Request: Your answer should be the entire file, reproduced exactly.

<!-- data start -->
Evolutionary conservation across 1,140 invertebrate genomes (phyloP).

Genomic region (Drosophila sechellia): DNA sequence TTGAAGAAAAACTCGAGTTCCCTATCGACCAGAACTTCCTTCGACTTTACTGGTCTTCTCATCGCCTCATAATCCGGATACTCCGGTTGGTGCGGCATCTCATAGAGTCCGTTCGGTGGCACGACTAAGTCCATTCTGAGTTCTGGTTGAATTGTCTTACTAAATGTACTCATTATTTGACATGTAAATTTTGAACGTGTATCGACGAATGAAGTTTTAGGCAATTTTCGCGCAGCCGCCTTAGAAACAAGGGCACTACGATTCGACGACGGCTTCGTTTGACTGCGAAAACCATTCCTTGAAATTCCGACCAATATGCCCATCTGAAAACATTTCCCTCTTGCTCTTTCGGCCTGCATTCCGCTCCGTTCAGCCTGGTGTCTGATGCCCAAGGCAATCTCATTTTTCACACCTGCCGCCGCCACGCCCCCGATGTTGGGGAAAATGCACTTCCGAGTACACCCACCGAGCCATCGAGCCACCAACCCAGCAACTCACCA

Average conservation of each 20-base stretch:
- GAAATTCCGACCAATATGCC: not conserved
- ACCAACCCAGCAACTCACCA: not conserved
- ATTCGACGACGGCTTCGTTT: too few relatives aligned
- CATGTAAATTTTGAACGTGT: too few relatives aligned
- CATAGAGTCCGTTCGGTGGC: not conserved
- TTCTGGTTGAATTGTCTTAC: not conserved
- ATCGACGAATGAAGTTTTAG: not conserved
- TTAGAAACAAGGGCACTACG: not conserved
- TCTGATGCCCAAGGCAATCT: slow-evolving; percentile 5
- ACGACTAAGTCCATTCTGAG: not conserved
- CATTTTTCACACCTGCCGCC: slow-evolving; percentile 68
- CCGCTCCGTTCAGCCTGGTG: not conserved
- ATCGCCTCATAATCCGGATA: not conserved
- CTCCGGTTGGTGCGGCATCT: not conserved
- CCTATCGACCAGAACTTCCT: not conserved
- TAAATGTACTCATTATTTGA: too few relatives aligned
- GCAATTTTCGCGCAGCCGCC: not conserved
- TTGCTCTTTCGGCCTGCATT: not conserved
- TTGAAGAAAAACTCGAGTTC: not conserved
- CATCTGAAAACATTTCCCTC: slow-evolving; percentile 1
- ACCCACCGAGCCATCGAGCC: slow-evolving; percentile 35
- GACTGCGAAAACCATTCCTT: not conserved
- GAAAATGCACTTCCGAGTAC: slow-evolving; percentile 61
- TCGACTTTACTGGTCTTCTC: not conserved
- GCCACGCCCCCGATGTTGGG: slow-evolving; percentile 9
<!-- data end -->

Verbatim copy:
Evolutionary conservation across 1,140 invertebrate genomes (phyloP).

Genomic region (Drosophila sechellia): DNA sequence TTGAAGAAAAACTCGAGTTCCCTATCGACCAGAACTTCCTTCGACTTTACTGGTCTTCTCATCGCCTCATAATCCGGATACTCCGGTTGGTGCGGCATCTCATAGAGTCCGTTCGGTGGCACGACTAAGTCCATTCTGAGTTCTGGTTGAATTGTCTTACTAAATGTACTCATTATTTGACATGTAAATTTTGAACGTGTATCGACGAATGAAGTTTTAGGCAATTTTCGCGCAGCCGCCTTAGAAACAAGGGCACTACGATTCGACGACGGCTTCGTTTGACTGCGAAAACCATTCCTTGAAATTCCGACCAATATGCCCATCTGAAAACATTTCCCTCTTGCTCTTTCGGCCTGCATTCCGCTCCGTTCAGCCTGGTGTCTGATGCCCAAGGCAATCTCATTTTTCACACCTGCCGCCGCCACGCCCCCGATGTTGGGGAAAATGCACTTCCGAGTACACCCACCGAGCCATCGAGCCACCAACCCAGCAACTCACCA

Average conservation of each 20-base stretch:
- GAAATTCCGACCAATATGCC: not conserved
- ACCAACCCAGCAACTCACCA: not conserved
- ATTCGACGACGGCTTCGTTT: too few relatives aligned
- CATGTAAATTTTGAACGTGT: too few relatives aligned
- CATAGAGTCCGTTCGGTGGC: not conserved
- TTCTGGTTGAATTGTCTTAC: not conserved
- ATCGACGAATGAAGTTTTAG: not conserved
- TTAGAAACAAGGGCACTACG: not conserved
- TCTGATGCCCAAGGCAATCT: slow-evolving; percentile 5
- ACGACTAAGTCCATTCTGAG: not conserved
- CATTTTTCACACCTGCCGCC: slow-evolving; percentile 68
- CCGCTCCGTTCAGCCTGGTG: not conserved
- ATCGCCTCATAATCCGGATA: not conserved
- CTCCGGTTGGTGCGGCATCT: not conserved
- CCTATCGACCAGAACTTCCT: not conserved
- TAAATGTACTCATTATTTGA: too few relatives aligned
- GCAATTTTCGCGCAGCCGCC: not conserved
- TTGCTCTTTCGGCCTGCATT: not conserved
- TTGAAGAAAAACTCGAGTTC: not conserved
- CATCTGAAAACATTTCCCTC: slow-evolving; percentile 1
- ACCCACCGAGCCATCGAGCC: slow-evolving; percentile 35
- GACTGCGAAAACCATTCCTT: not conserved
- GAAAATGCACTTCCGAGTAC: slow-evolving; percentile 61
- TCGACTTTACTGGTCTTCTC: not conserved
- GCCACGCCCCCGATGTTGGG: slow-evolving; percentile 9